Slippery Slopes

Slippery Slopes

DOI: 10.4018/978-1-4666-4454-0.ch003


In order to clarify some defining factors of business success in the information age, this chapter presents two known failures. Encyclopedia Britannica, Inc. successfully marketed a reputable product, but certain flaws in the company’s structure and process led to a decision to protect its print product rather than make a shift to digital media, with irreversible results. Among newspapers, the San Jose Mercury News seemed ideally positioned to make a successful transition to the Internet age. Yet it was impossible to do so without the cooperation of other major newspapers, which it was unable to obtain. This example evinces the rise of a new and widespread paradigm in which users expect content without cost, which has proved especially challenging for newspapers. However, several publications, including The Wall Street Journal, the Financial Times, and The New York Times, have adopted new business models that may lead to sustainability.
Chapter Preview

Encyclopedia Britannica: A Refusal To Engage It’S Core Business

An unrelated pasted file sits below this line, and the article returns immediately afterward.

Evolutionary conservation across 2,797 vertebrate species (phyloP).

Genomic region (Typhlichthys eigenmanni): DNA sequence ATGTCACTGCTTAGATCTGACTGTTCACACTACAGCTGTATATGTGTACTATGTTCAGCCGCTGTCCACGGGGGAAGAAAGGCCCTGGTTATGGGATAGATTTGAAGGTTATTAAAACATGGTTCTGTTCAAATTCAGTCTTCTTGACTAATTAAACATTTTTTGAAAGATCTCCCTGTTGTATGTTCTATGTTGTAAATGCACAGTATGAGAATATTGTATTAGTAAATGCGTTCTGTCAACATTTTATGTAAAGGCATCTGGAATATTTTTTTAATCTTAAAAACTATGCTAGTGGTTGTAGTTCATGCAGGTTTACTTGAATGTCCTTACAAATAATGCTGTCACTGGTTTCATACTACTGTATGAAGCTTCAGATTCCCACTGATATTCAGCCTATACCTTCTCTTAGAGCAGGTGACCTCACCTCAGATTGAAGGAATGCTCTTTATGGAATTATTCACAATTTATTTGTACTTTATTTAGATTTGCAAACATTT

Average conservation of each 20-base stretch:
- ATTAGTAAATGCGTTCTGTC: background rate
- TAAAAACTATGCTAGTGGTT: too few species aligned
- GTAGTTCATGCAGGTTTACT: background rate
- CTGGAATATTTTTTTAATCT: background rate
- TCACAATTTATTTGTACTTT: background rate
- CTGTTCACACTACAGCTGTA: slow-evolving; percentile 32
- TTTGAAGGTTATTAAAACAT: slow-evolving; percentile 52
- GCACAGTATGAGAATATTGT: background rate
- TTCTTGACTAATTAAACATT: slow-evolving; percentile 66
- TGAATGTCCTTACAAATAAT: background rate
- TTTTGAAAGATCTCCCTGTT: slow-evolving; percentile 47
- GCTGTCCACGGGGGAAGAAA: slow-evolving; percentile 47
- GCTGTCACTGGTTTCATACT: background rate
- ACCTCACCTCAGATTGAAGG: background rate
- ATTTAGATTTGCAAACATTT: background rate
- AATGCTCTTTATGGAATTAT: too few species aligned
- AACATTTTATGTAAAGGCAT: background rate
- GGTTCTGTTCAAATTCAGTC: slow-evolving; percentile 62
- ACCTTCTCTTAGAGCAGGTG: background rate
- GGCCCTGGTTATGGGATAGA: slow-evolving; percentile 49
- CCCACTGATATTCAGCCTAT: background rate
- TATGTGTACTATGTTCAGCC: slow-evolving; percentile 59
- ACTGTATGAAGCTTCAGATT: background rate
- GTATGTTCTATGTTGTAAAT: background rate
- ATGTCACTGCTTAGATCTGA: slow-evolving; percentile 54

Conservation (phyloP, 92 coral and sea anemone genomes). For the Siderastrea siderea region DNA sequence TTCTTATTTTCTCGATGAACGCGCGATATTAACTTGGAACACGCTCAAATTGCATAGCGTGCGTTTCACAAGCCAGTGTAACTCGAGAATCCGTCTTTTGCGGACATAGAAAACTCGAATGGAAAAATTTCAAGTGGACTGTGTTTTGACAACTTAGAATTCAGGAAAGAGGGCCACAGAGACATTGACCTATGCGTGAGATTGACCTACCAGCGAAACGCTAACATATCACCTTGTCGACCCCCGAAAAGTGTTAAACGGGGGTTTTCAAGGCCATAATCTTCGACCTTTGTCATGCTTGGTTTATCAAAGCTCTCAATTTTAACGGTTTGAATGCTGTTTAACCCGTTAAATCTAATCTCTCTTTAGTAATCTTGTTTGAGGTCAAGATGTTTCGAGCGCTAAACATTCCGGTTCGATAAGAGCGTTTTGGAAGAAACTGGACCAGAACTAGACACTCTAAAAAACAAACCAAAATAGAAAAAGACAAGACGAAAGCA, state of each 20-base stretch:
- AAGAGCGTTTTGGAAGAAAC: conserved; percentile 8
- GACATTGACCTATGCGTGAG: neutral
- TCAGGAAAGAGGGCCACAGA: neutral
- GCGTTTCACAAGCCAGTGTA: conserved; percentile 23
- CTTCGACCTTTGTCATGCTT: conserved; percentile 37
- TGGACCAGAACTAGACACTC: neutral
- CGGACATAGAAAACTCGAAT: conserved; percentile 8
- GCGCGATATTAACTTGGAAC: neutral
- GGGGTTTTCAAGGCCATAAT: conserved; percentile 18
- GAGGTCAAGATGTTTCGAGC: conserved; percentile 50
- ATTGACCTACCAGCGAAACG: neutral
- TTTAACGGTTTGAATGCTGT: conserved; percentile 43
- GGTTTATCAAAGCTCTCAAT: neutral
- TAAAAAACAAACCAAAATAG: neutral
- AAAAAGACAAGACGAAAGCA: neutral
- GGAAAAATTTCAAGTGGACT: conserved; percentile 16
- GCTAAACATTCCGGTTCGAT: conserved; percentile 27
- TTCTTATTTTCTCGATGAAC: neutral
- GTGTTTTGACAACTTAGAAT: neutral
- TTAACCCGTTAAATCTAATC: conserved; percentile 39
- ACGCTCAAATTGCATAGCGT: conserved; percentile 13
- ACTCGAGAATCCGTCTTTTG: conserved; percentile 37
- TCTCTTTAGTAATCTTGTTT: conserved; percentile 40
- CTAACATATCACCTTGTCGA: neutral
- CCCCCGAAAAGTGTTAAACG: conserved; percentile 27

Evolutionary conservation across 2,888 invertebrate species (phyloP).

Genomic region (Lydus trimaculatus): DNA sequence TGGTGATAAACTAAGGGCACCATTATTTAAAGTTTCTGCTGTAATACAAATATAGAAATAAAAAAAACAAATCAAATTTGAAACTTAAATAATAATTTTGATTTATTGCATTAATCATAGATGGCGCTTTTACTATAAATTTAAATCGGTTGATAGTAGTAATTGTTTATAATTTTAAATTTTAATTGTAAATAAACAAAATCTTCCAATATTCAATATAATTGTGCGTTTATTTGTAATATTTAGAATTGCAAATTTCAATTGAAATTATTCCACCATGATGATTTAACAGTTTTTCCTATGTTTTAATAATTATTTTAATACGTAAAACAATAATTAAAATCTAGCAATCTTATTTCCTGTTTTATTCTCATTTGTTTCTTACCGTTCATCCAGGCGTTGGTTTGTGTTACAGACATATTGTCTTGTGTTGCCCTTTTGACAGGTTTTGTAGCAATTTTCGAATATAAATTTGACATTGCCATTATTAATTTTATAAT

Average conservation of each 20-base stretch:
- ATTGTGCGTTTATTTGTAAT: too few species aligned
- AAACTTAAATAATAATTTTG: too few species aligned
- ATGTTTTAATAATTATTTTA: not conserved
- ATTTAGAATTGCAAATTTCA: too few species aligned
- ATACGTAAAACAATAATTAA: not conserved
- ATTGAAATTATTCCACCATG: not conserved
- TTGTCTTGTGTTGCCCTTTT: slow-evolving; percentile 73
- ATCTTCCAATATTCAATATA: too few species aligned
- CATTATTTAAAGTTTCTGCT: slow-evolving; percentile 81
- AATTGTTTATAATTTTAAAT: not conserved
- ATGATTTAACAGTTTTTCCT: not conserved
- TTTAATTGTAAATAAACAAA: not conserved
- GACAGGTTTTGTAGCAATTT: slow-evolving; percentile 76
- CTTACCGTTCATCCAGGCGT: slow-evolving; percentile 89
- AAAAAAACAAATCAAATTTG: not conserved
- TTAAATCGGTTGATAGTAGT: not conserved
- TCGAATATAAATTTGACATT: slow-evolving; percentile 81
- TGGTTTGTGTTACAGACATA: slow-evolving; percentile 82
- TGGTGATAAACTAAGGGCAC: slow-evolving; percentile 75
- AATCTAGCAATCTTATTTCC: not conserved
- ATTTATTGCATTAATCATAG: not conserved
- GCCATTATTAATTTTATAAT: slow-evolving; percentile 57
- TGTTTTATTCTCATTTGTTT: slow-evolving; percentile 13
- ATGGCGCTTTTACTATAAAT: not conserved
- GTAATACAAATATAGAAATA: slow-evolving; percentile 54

Dialog and ORBIT succeeded by selling access to specialized databases on topics such as chemicals and medicine; encyclopedias represent the diametrically opposed approach to the dissemination of information. While database access was routinely sold to institutions that only had use for one highly specialized type of information, encyclopedias were marketed to individual households on the premise that owning an encyclopedia would give them access to an impressive store of generalized information on a host of topics. Lengthy trips to the library for research could now be replaced by a quick walk over to one’s bookshelf. The potential benefits for children in the home were highly touted. Thus, the encyclopedia was the information industry’s answer to the average consumer who wanted a well-balanced, “all-around” education.

For over a century, Encyclopedia Britannica was one of the preeminent encyclopedias. It was also one of the most well respected scholarly publications in the Western world. It offered high quality articles on a variety of topics from the humanities to the hard sciences and everything in between, authored by a wide-ranging field of experts that included Nobel laureates. As far as factual integrity and product reputation went, the company was beyond reproach.

Complete Chapter List

Search this Book: